Herniated Discs

Understanding & Treating A Herniated Disc

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When it comes to back pain most of us put on our "doctor hats" and diagnose ourselves with popular terms we've heard such as a slipped disc, a pinched nerve or a herniated disc. This self-diagnosis is more likely based on your level of back pain than your actual symptoms and since many different types of back pain have similar symptoms, how do you know the source of your back pain?

The simple answer is; you don't.

The good news is that if you guess 'herniated disc' as the source of your back pain, chances are good that you're correct. A herniated disc is one of the most common causes of chronic back pain, affecting millions of people from all around the world.

What makes a herniated disc such a chronic problem is that some of the most common treatments for back pain-exercise and stretching-can also worsen the pain. But before you start in on another round of self-diagnosis you should learn a bit more about what a herniated disc is and what you can do to treat the pain.

Understanding Herniated Discs

One of the reasons back problems such as a herniated disc are so difficult to define and diagnose is that the medical community has no standard definition of what a herniated disc is. There are many different terms used to describe what is most commonly known as a herniated disc, including a prolapsed disc, degenerative disc disease and a bulging disc.

The spine is made up of discs that are located between each vertebra. These discs act as a cushion for the vertebra, but due to injury or simply aging, these discs start to weaken which can press on nerve endings. Once the discs begin pressing on a nerve that is usually when pain occurs but you can have a herniated disc and suffer no symptoms at all.

The pain caused by a herniated disc can occur at any point along the spine, but the great majority experience lower back pain. Very few herniated disc sufferers (less than 1%) experience pain in the upper back region.

Now you know how difficult it can be to diagnose a herniated disc, let's find out more about herniated disc symptoms you should note.

Symptoms of Herniated Discs

You might be one of the lucky souls who never experience any pain, discomfort or other symptoms of a herniated disc and if so…good for you. The rest of us however need to pay attention to certain symptoms that can alert us that back pain is something more than a little bit of stiffness due to inactivity.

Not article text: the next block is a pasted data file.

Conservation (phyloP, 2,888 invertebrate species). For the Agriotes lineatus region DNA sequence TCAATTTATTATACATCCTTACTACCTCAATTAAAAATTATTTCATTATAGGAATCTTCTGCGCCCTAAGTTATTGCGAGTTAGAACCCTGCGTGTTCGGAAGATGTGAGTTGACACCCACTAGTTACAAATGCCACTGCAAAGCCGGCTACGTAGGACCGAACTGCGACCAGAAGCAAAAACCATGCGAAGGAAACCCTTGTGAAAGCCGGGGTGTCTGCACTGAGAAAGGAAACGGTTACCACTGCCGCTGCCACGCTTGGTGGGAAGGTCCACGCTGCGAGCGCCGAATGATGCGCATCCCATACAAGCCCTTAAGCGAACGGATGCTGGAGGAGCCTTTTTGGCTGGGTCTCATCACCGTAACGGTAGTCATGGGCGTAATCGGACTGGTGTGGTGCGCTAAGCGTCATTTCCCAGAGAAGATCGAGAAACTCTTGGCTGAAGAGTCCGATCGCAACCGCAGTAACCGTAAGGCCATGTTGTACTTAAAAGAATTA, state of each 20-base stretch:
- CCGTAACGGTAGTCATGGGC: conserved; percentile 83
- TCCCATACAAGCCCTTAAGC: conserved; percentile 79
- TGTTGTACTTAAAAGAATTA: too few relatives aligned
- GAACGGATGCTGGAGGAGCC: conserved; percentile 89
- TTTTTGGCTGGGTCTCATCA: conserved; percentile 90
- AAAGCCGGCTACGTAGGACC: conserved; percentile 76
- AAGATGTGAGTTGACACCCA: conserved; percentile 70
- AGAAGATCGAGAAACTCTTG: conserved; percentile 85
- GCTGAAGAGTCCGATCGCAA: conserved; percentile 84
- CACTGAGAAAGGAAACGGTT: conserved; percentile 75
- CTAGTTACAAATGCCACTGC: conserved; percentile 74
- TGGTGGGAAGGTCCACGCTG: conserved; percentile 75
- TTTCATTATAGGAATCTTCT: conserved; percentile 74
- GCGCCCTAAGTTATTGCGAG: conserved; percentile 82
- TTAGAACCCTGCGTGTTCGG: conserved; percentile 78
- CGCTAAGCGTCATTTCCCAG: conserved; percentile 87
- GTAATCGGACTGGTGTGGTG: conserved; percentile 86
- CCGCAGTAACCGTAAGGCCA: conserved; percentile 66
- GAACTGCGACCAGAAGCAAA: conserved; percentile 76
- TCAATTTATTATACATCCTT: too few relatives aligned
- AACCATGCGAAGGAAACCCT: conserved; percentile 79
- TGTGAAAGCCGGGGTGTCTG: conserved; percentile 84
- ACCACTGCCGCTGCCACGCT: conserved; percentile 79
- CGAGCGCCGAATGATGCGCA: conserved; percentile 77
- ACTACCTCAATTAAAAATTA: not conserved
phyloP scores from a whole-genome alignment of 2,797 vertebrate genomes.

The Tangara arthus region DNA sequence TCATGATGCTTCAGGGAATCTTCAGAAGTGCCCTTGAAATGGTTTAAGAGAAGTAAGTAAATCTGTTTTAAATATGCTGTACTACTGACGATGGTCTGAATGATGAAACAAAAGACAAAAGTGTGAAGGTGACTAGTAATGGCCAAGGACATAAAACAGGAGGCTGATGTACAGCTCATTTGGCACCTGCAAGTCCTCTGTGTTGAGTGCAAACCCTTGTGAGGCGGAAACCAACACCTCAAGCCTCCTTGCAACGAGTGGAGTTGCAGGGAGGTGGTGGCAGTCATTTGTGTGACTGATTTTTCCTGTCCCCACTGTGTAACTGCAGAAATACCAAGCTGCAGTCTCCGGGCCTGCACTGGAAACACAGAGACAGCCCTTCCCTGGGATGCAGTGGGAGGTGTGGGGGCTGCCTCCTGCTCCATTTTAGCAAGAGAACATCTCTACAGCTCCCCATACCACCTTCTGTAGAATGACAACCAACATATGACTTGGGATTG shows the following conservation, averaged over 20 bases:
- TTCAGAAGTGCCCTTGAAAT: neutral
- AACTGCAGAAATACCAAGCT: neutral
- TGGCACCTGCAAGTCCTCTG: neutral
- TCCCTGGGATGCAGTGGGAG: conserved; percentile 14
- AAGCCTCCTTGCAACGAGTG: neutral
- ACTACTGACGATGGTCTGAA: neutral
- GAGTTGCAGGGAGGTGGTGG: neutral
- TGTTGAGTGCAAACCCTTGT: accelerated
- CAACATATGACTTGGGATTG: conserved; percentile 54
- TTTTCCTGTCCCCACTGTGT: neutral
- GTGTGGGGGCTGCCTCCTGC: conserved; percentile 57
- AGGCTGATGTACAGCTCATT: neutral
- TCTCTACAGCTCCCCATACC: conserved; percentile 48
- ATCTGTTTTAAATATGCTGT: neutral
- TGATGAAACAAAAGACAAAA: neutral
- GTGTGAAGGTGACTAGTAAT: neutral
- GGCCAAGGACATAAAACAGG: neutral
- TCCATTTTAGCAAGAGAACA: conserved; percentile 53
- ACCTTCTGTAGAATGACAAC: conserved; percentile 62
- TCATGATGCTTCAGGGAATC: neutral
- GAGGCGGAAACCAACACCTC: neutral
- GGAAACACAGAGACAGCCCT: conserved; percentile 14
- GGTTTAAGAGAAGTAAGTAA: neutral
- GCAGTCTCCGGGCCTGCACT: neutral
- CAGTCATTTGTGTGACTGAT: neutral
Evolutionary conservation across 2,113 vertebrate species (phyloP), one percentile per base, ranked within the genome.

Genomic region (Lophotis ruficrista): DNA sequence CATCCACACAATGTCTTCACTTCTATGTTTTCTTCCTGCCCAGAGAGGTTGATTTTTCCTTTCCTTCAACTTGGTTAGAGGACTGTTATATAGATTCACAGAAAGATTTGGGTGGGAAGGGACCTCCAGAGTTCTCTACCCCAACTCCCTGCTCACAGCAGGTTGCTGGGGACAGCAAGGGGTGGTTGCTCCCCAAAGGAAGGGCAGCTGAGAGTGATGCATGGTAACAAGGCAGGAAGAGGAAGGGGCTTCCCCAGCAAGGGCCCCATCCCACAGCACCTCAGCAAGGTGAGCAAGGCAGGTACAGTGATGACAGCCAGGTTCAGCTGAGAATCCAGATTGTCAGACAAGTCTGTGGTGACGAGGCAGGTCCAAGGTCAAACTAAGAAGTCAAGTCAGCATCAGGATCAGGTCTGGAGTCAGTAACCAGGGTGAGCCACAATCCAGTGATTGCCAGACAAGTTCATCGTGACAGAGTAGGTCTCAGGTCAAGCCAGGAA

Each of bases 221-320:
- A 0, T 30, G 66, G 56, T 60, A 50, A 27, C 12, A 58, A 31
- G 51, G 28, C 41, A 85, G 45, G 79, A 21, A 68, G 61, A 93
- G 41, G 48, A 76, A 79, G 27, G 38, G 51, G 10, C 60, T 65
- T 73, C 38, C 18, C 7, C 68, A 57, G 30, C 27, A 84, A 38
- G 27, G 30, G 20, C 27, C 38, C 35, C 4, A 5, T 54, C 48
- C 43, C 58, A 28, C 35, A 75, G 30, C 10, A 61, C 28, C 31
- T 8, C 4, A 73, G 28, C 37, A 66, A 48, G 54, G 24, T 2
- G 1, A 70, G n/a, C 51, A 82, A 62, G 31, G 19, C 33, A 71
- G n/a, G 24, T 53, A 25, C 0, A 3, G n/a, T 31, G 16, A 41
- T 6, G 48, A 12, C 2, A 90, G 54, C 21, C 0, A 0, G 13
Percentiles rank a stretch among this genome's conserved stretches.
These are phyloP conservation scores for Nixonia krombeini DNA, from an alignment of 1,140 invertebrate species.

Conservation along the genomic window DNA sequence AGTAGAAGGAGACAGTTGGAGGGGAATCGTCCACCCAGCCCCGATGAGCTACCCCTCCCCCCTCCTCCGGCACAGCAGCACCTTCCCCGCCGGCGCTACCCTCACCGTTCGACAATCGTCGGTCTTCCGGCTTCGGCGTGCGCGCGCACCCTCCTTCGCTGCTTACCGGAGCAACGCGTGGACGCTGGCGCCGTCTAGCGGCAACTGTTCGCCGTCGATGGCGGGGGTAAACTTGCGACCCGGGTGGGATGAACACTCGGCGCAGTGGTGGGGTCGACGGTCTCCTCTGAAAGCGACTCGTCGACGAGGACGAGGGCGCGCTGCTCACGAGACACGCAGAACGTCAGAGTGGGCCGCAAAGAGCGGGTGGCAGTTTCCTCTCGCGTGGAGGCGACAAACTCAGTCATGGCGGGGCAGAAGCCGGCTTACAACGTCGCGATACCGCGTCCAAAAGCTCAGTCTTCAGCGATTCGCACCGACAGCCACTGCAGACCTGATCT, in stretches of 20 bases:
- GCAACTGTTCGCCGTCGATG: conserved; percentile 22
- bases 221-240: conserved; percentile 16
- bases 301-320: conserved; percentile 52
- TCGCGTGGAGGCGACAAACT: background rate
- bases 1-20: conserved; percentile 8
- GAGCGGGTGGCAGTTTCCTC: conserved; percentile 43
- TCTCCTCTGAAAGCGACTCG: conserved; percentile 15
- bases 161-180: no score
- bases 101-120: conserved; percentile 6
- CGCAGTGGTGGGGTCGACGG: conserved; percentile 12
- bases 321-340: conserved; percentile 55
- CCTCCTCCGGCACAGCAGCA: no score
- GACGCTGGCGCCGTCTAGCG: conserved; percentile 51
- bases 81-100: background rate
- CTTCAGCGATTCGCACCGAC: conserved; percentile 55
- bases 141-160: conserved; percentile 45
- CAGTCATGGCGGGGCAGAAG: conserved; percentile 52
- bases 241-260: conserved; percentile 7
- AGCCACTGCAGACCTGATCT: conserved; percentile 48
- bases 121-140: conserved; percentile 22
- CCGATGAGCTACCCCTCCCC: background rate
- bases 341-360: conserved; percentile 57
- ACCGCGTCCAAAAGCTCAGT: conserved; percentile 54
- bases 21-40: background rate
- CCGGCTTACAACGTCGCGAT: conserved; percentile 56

Keep in mind that if you do have a herniated disc you may experience several, all or none of the following symptoms. If the pain or discomfort persists, see a back pain specialist right away.

  • Radiating pain up or down the back and sometimes down the legs and feet.
  • Numbness in the feet, legs or buttocks area.
  • Muscle weakness when performing everyday tasks such as lifting or bending.
  • Chronic pain with no discernible source.
  • Increased pain during movement and decreasing pain when not in motion.
  • Arm pain, tingling or numbness when the herniated disc is in the middle to upper back region.

Can You Prevent A herniated Disc?

While there is nothing that any of us can do to prevent inevitable aging of the body, there are some things that we can do to reduce the risk of a herniated disc. Disc degeneration will occur in all of us, but not all of them will result in a herniated disc accompanied by nerve pain.

There are things you can to do lessen the pressure placed on the spine, thereby reducing the pressure placed on spinal discs, such as improving your posture if you often find yourself slouched over with hunched shoulders. When your posture is correct-that is to say when your spine is in the proper 'C' curve-your risk of a herniated disc is reduced because the vertebra aren't pushing against the discs.

Exercising regularly has been used as part of back pain prevention and treatment because it not only improves posture (see above) but it can also improve your core strength which increases spinal stability. Another added benefit of exercise? Weight loss! It has been shown that those who are overweight or obese are more susceptible to spinal problems due to the excess weight placing unnecessary pressure on the spine.

Choose core exercises as well as those that focus on stretching the muscles such as yoga or Pilates.

A healthy diet is a great way to maintain a healthy weight and prevent a herniated disc, not because unhealthy foods contribute to back injuries, but because they contribute to weight gain. A healthy diet will give you more energy to maintain an active lifestyle, which will improve the stability you need to reduce your risk of injury.

If you have suffered an injury or trauma to the spine no amount of exercise or proper posture will prevent a herniated disc. In this case you will need to speak with your back specialist to determine the best treatment for a herniated disc, which for many may include surgery, muscle balance therapy or spinal decompression.

Maintaining proper spine health is the best way to keep your likelihood of a herniated disc as low as possible.

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